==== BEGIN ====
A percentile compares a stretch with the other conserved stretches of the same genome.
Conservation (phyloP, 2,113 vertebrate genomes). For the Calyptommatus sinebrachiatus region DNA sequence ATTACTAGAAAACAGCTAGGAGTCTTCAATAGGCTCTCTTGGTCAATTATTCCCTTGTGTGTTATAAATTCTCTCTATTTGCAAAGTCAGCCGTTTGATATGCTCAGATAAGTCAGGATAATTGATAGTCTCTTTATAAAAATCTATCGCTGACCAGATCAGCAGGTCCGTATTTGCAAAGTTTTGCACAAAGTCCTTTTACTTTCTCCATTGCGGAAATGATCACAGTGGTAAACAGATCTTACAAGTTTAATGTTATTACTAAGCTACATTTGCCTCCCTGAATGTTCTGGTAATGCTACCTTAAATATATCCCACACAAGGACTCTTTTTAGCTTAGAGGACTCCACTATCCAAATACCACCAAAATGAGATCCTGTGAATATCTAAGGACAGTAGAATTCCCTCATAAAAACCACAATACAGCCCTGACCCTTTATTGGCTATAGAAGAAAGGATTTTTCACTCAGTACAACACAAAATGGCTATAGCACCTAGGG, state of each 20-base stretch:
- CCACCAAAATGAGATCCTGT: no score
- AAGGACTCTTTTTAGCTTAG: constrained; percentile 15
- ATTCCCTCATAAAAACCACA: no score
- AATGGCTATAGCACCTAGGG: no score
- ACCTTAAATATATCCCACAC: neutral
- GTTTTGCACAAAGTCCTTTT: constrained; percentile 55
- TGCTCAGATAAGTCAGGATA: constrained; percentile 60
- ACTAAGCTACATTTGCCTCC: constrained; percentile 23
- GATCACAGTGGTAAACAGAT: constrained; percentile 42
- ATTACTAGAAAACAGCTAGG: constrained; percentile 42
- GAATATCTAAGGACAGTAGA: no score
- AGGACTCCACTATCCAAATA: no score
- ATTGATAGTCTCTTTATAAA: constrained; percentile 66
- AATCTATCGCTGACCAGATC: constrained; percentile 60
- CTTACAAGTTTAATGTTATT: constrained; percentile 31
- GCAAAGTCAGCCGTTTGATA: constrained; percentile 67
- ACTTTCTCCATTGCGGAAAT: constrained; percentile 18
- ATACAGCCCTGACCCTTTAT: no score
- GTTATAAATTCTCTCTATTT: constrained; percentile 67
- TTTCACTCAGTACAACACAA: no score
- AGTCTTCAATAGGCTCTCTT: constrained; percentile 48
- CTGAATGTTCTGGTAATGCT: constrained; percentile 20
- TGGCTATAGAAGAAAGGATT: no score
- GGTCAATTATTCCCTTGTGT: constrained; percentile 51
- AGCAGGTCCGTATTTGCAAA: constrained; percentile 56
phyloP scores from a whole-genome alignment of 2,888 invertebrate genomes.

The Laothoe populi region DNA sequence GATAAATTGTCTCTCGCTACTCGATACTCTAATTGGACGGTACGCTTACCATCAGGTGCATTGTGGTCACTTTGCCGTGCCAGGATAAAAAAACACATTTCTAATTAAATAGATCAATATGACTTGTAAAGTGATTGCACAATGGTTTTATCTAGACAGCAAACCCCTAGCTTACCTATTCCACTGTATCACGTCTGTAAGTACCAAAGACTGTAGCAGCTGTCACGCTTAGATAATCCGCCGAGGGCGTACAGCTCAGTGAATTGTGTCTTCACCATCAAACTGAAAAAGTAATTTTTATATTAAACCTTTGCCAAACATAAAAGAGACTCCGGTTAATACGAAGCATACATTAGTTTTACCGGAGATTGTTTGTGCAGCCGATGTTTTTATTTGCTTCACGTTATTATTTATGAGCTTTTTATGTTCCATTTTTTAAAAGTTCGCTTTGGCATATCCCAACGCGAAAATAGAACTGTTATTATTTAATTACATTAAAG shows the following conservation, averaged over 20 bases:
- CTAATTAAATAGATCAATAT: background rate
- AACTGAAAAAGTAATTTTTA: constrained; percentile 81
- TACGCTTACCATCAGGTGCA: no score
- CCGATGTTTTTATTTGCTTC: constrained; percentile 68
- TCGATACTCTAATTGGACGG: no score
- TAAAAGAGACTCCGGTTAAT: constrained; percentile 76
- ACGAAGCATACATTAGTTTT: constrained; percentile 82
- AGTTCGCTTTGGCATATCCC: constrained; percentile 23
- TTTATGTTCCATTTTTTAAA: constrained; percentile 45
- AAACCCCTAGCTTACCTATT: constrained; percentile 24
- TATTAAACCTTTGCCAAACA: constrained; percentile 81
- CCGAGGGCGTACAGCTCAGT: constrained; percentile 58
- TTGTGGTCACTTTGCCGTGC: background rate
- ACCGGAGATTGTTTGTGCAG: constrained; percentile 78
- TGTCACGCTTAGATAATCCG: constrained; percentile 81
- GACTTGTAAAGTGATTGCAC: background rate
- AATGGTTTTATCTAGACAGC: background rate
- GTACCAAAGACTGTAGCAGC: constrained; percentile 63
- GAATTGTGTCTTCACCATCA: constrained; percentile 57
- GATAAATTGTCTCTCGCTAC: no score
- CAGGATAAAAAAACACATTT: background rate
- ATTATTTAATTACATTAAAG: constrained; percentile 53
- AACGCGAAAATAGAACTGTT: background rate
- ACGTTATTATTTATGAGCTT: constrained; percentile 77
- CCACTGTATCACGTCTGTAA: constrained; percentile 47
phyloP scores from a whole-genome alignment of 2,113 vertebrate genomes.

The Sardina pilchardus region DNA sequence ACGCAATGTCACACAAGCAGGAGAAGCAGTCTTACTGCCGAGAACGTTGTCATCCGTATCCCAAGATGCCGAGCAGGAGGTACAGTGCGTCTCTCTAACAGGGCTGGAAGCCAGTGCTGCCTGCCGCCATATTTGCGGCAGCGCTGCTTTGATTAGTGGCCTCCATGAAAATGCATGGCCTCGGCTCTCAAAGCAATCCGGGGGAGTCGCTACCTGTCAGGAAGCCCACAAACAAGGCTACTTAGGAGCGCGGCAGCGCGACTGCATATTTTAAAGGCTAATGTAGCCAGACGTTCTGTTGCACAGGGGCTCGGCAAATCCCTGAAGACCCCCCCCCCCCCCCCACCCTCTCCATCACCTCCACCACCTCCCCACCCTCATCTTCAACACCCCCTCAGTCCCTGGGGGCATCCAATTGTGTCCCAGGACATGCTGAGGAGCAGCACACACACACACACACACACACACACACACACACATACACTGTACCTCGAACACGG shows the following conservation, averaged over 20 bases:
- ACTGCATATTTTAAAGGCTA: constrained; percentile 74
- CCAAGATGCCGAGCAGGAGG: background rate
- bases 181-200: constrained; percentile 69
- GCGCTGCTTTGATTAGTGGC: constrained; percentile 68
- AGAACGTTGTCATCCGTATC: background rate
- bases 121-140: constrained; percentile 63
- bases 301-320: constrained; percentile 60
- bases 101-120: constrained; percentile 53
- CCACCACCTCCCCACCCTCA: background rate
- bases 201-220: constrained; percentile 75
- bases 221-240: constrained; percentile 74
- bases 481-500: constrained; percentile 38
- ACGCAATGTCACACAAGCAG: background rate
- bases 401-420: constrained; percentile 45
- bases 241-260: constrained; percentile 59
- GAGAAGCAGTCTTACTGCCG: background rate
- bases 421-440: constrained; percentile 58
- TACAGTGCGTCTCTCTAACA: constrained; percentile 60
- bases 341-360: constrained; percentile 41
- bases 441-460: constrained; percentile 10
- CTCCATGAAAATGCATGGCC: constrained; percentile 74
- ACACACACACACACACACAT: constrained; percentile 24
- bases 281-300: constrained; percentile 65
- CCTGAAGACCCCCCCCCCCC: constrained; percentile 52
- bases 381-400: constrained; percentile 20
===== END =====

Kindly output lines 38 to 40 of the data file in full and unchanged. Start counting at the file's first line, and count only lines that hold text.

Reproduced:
- TTTATGTTCCATTTTTTAAA: constrained; percentile 45
- AAACCCCTAGCTTACCTATT: constrained; percentile 24
- TATTAAACCTTTGCCAAACA: constrained; percentile 81